A new Monster survey reveals half of employees telecommuting due to the coronavirus are experiencing burnout, yet 52% don't have plans to take a break.
Despite access to the comforts of home, people telecommuting due to COVID-19 are experiencing burnout, according to Monster's latest "State of the Candidate" survey.
The poll, taken on May 5, with 1,251 US respondents, reported those telecommuting may be even more "incredibly prone to burnout," despite the general consensus that the risk of overworking is lower when working from home.
Half of respondents who are telecommuting said they are experiencing burnout and overwork. Another 52% polled said they do not have plans for a break to decompress or take a vacation.
But there are some examples of positive behavior, with the majority of respondents (71%) saying they are making an effort to take time for themselves during the work day, by taking a break, going for a walk, and spending time with family.
"For many people, this is their first time working from home and may feel forced into a situation they aren't prepared for," said Vicki Salemi, a Monster career expert. "As a result, they're struggling with time management, establishing a healthy work/life balance, and household distractions. Although our poll shows they're taking time out for family and breaks from work, an overall sense of anxiety, fear, and confusion about when they will return to normal is exacerbating work tensions and impacting their overall productivity."
But even pre-pandemic, burnout has always taken a toll on employees, with one-third admitting their job has a negative impact on their mental health. The top stressor is mental health, followed by having enough money to cover bills and debts, and a toxic boss or co-workers.
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Since COVID-19 sent workers to telecommute, US workers have been on their computers/laptops for an additional three hours a day, a 40% rise compared to patterns seen before March 11.
Workers in the UK, France, Spain and Canada start work days earlier and their workday is an average of two-hours longer.
Monster's report said: "Overworked, we falsely believe that any momentum is good momentum. In truth, without a strategy, we're just running in circles, not actually getting anywhere, and wearing the soles of our shoes perilously thin."
And a result of overwork is a decrease in productivity, according to Monster, which said its poll revealed that 62% of employees feel their personal productivity has dropped because of WFH, with an added sense of loss of control and identity, and the additional lack of routine or an office environment can hinder productivity.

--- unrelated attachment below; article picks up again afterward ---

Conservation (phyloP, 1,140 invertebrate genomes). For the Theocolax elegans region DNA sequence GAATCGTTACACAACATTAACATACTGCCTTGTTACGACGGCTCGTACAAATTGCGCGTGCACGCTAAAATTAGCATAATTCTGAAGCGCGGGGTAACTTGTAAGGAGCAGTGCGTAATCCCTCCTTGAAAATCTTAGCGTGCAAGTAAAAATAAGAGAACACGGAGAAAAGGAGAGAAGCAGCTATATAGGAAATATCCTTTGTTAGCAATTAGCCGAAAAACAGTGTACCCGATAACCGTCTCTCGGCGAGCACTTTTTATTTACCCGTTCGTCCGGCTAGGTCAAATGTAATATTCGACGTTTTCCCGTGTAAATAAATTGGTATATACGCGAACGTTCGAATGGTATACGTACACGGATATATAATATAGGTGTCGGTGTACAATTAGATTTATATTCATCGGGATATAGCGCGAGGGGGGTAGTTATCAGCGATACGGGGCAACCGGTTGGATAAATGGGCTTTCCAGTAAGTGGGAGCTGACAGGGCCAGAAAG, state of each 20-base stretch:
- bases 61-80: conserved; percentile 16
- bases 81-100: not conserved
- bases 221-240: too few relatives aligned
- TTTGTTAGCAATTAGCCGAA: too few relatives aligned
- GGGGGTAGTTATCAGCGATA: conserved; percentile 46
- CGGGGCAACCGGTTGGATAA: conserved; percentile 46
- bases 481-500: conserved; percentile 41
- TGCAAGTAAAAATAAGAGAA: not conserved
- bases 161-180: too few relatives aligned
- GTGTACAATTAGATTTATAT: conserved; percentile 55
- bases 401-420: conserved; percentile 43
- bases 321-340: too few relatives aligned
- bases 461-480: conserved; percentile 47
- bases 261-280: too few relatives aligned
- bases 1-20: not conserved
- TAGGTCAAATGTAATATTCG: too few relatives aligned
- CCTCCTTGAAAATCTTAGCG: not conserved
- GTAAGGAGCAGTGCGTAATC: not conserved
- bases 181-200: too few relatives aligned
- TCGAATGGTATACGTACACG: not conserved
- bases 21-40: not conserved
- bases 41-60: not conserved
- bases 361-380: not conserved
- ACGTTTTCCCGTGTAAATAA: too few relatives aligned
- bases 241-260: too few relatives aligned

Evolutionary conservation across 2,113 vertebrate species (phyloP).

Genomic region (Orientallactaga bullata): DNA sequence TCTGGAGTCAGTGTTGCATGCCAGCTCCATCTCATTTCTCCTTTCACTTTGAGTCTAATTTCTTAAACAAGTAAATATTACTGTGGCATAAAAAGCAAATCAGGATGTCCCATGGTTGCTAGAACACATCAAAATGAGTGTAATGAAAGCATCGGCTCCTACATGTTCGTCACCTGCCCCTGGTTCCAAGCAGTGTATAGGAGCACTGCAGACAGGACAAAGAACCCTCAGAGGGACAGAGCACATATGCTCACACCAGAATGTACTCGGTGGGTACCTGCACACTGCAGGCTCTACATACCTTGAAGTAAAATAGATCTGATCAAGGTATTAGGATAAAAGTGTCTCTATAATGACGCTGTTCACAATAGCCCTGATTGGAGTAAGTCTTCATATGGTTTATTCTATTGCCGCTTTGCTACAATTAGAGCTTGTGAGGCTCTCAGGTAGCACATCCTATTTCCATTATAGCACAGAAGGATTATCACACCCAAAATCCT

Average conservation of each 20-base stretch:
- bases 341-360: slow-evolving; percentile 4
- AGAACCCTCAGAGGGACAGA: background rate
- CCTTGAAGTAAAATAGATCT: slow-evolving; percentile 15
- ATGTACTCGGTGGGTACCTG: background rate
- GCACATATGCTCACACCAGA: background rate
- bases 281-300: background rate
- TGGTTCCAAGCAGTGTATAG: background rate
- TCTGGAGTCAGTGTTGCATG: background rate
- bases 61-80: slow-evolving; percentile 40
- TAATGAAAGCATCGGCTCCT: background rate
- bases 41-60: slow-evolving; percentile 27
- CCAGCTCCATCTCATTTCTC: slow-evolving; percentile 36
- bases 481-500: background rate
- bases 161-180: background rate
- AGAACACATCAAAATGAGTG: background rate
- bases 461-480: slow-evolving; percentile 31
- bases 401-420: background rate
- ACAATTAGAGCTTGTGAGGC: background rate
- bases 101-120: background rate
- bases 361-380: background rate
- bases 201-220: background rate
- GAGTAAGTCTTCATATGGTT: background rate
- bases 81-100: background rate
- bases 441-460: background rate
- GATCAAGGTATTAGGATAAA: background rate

It concluded that people need to work smarter, not harder, and "burning the candle at both ends can (and likely will) have the opposite intended effect." Those who WFH are given two options explained the report, have two options:
To continue panic-working toward and inevitable burnout or
Work sensibly and accept reality even though reality sucks right now for a lot of people.
"The key to success is a schedule," Salemi said. "Without a morning commute, many people are logging in earlier. Avoid that trap, and, instead, stick with a set start time each day."
The Monster community spoke and they listened: "We've heard from our community that mornings are the hardest time of the day to get into a groove," she said. "Discuss it with your boss and see if there are options for different start times. Many employers are flexible under the current circumstances with parents handling e-learning for their kids and getting the day started."
"Secondly, set up regular check-ins with your team. Sticking to a routine will help give structure to the day, and frequent check-ins will allow everyone to evaluate workload and expectations."
"Last, but not least, have a firm end time. Agree to a time that you'll all log off and return to your personal lives. Resist the urge to answer or send emails after that established time—take advantage of the time you've gained by not having a morning and evening commute and enroll in those online ukulele lessons you've always wanted to take."
The report encourages a collaborative effort and added: "In this particular instance, fighting fire with fire just makes more fire. We all have to help each other, but nobody can be any source of help or comfort to others while buckling under burnout. That renders you rather useless, which, ironically, is exactly what you were trying to disprove by burning the candle at both ends."
The advice is practical and sensible, noting: "Tame the flame. Breathe deep, go for walks, and keep to a realistic work schedule. Remember to check in on your co-workers and see how they're coping."
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